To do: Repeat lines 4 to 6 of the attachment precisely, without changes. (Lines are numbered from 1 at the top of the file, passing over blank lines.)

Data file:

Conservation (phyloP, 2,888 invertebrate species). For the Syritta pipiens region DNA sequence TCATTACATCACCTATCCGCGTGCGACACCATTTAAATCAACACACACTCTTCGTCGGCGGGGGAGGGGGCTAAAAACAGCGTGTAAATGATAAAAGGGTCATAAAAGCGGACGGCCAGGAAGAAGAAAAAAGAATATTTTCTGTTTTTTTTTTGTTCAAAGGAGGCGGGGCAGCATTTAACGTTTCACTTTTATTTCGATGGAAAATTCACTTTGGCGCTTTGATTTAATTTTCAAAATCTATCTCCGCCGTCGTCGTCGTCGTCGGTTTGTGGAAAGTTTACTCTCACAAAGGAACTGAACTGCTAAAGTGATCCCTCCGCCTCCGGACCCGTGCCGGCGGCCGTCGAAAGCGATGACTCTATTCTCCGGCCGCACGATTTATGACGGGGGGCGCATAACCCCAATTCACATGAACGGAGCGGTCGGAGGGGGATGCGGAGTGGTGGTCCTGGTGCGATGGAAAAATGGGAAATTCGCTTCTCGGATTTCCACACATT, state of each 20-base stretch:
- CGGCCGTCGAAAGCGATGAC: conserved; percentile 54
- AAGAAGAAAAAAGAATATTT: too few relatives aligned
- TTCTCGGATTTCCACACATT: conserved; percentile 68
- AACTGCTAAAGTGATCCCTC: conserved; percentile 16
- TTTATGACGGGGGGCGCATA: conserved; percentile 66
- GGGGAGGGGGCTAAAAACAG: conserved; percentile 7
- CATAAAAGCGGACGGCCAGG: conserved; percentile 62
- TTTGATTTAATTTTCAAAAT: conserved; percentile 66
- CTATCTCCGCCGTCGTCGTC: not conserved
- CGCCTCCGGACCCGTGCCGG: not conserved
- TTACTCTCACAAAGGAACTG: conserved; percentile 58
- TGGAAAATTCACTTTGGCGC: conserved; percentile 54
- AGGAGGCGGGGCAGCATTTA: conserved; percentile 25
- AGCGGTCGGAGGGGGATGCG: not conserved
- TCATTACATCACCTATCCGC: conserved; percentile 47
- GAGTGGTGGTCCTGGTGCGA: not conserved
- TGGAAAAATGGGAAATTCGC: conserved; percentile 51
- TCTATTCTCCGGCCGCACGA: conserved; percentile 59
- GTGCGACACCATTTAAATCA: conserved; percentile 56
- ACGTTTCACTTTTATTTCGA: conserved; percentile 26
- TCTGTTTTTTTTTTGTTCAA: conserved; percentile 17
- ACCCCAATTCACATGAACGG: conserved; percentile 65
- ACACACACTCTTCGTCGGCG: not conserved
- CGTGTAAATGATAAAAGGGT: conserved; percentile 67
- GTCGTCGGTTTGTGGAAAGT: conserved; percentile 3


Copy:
- TTCTCGGATTTCCACACATT: conserved; percentile 68
- AACTGCTAAAGTGATCCCTC: conserved; percentile 16
- TTTATGACGGGGGGCGCATA: conserved; percentile 66